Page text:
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International elementary school students lend their support

June 12, 2012

On April 16, a group of 3 students from an international elementary school dropped by Peace Boat’s Tokyo office in Takadanobaba for a visit. The students explained that they heard about Peace Boat as part of a class project to learn about NGOs and NPOs.

Located in Tokyo’s Osaki area, the Canadian International School is a school for first-year elementary through third-year high school students from all over the world; most come to Japan because of their parents’ jobs. After learning in class about the social role played by NGOs and NPOs, the sixth-graders were given a major assignment: to go out and investigate an actual NGO, and give a group presentation back at school about the group’s activities.

Sixth-grade student Joao, from Portugal, searched online for information about NGOs in Japan. When he found Peace Boat, he thought, “It’s a boat that travels around the world–awesome!! Wow, they support the earthquake survivors in Tohoku, too! And there are international volunteers! It’s all for world peace!” He was so excited that he came to visit our office all by himself.

Joao returned to school, where he and his fellow group members Krysta and Ayan worked tirelessly to gather all of the information they had heard and researched and present it to the class. Other groups also gave presentations about many other NGOs, and in a class-wide contest, Joao and his group’s project about Peace Boat was selected as the best one. As part of the assignment, the school had promised to donate 5000 yen to the winning NGO, and Peace Boat was grateful to accept these funds.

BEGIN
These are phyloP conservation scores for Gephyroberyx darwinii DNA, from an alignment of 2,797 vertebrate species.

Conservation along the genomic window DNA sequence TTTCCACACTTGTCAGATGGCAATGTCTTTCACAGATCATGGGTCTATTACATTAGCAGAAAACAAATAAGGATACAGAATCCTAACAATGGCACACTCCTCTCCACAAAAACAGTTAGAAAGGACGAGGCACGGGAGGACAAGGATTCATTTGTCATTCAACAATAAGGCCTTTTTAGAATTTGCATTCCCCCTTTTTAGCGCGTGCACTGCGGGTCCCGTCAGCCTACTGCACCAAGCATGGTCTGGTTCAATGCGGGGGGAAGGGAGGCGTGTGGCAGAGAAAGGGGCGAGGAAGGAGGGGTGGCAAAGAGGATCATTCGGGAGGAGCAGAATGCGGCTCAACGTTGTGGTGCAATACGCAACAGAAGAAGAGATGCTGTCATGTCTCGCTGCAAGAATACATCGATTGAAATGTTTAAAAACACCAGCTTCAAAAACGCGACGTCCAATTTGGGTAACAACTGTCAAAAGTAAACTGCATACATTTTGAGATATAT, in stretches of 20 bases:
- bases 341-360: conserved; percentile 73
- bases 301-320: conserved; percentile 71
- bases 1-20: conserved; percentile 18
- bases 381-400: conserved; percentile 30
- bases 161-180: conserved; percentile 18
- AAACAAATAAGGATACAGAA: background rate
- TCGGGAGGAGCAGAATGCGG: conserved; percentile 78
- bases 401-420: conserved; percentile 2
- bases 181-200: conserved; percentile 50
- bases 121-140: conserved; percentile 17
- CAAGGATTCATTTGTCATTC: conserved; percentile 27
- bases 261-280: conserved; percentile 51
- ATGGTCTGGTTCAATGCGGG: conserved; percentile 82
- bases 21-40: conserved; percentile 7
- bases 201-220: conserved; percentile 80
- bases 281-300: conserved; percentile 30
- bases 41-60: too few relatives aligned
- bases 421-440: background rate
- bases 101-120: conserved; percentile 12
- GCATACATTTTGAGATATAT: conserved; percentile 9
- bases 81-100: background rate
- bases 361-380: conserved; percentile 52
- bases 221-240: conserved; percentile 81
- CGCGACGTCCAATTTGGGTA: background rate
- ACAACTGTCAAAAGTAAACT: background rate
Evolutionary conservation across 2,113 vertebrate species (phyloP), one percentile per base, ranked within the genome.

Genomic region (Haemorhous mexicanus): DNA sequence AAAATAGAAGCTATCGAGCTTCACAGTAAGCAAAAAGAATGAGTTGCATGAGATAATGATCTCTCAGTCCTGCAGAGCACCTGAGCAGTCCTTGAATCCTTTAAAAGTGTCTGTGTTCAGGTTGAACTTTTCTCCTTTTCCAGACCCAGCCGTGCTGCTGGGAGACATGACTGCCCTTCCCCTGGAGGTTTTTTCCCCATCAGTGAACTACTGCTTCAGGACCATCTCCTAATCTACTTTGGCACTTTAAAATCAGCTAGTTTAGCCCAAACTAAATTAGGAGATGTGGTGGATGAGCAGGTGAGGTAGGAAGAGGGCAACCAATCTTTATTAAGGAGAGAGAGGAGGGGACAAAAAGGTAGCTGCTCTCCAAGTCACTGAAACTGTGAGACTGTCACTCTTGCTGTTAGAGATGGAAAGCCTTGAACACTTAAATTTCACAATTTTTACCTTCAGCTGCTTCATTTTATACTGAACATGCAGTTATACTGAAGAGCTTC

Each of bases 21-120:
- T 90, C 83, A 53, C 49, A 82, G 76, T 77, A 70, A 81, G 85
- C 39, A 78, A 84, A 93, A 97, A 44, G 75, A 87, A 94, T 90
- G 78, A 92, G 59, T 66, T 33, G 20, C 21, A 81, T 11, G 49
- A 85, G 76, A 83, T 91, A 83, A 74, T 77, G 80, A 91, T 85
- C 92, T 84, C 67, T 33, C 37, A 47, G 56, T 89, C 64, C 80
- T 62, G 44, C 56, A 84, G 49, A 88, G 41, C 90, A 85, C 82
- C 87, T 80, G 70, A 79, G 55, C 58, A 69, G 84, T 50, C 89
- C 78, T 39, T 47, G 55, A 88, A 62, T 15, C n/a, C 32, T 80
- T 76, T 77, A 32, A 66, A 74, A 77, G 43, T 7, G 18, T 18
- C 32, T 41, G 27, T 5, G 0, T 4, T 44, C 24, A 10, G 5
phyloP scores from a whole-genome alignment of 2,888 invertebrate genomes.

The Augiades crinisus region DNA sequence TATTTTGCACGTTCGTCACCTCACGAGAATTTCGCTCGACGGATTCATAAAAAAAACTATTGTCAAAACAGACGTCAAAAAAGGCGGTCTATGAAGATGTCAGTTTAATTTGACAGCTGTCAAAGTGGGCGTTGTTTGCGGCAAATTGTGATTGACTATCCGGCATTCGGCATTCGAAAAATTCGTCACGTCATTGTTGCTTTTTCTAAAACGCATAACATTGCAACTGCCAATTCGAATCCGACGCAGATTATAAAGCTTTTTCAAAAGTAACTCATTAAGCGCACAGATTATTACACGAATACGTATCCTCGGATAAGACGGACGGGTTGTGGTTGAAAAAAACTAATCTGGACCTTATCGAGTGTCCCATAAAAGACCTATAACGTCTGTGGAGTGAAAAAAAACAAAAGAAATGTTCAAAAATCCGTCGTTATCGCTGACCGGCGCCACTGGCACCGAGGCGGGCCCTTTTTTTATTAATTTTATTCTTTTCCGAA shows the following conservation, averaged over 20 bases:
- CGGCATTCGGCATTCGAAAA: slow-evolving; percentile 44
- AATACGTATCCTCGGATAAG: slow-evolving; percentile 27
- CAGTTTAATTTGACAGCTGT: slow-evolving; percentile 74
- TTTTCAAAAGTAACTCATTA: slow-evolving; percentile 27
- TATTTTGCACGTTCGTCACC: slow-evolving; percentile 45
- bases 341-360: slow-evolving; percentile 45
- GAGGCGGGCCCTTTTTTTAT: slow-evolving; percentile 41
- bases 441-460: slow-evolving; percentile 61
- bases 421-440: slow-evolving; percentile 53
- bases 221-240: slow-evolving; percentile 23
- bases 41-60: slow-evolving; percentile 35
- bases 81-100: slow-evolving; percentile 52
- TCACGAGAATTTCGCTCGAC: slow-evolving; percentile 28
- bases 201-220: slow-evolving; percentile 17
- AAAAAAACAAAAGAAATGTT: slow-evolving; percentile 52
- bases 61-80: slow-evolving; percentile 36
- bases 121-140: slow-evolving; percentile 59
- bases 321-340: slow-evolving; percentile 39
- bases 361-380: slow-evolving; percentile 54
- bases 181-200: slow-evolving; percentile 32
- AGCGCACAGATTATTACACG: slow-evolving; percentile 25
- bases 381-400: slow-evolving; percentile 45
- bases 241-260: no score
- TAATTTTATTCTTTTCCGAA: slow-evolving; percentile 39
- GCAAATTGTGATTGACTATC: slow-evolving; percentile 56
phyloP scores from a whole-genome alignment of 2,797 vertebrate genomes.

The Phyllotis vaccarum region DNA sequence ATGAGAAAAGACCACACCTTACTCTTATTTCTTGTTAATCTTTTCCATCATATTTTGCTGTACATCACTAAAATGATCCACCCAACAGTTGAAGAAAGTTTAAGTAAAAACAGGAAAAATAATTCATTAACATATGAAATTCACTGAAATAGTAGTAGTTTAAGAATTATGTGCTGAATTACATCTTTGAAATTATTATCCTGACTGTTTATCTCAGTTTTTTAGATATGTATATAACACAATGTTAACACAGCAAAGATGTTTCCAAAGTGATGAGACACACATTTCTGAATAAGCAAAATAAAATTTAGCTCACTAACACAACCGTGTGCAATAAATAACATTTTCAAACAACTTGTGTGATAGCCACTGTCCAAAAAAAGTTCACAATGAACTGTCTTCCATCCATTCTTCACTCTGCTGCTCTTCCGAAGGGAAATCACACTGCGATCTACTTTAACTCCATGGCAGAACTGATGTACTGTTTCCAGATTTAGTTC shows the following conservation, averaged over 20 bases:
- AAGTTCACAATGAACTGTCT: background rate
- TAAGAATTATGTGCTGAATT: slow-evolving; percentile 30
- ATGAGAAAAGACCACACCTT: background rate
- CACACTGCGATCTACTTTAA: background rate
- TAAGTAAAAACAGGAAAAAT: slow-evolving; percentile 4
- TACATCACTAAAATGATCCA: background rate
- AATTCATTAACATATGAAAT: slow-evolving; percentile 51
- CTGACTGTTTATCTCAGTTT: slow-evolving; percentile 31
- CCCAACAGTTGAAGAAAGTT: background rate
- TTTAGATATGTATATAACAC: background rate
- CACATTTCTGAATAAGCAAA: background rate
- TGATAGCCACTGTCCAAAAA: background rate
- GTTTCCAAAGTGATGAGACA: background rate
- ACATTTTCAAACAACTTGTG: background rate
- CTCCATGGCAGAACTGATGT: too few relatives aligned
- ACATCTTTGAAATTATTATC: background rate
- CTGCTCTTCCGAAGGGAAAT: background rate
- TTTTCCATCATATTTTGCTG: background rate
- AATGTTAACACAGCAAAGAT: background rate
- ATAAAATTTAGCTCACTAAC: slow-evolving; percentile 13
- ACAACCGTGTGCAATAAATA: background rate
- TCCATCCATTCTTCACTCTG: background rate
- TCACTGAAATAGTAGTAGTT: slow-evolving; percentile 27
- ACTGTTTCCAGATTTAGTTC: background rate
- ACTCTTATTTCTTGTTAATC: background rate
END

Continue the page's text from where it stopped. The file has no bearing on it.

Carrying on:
After the presentation, many other connections between the school and Peace Boat’s disaster relief efforts came to light. Some of the other children mentioned, for example, that their mothers had volunteered in Ishinomaki. Finding out about these connections was another wonderful discovery for the group. The three students got even more excited, and decided to give another presentation for the school’s parents and guardians. To prepare, they came to visit our Takadanobaba office once more.

During this visit, the trio spoke with staff member Takahashi Maho, who is in charge of international efforts for the Tohoku relief project and has also participated in several global voyages onboard Peace Boat. The children wrote furiously, taking notes, as Maho explained about Peace Boat’s disaster relief activities to them in English. Their final question was:

“We’re only elementary school students; is there anything that we can do to help the people of Tohoku?”

Maho answered like this:

- Take what you’ve heard today and talk about it with everyone around you, at school and at home.
- You can also show your support by donating to groups that give aid to the people of Tohoku.


“How can we help our friends to understand about this?”

Rereading all of the notes they had taken, Joao and his friends went home and began to prepare for their next presentation and exhibit, to be given on May 11.


And then, the big day arrived.

The group prepared a donation box, a dance, and poems which they created all by themselves.


Five days later, Joao and Ayan hopped on the Yamanote line and rode once again to Takadanobaba as promised, with their hard-earned donation money clasped tightly in their hands. They were able to collect 2,000 yen, and the event was a big success.

“One day I’m going to ride on the boat, and go to Ishinomaki, too!”

Joao told this to Maho and then went home, grinning from ear to ear, proud of the great job he had done.

Joao, Krysta, and Ayan — thank you so much. On the boat or in Ishinomaki, we look forward to seeing you again soon!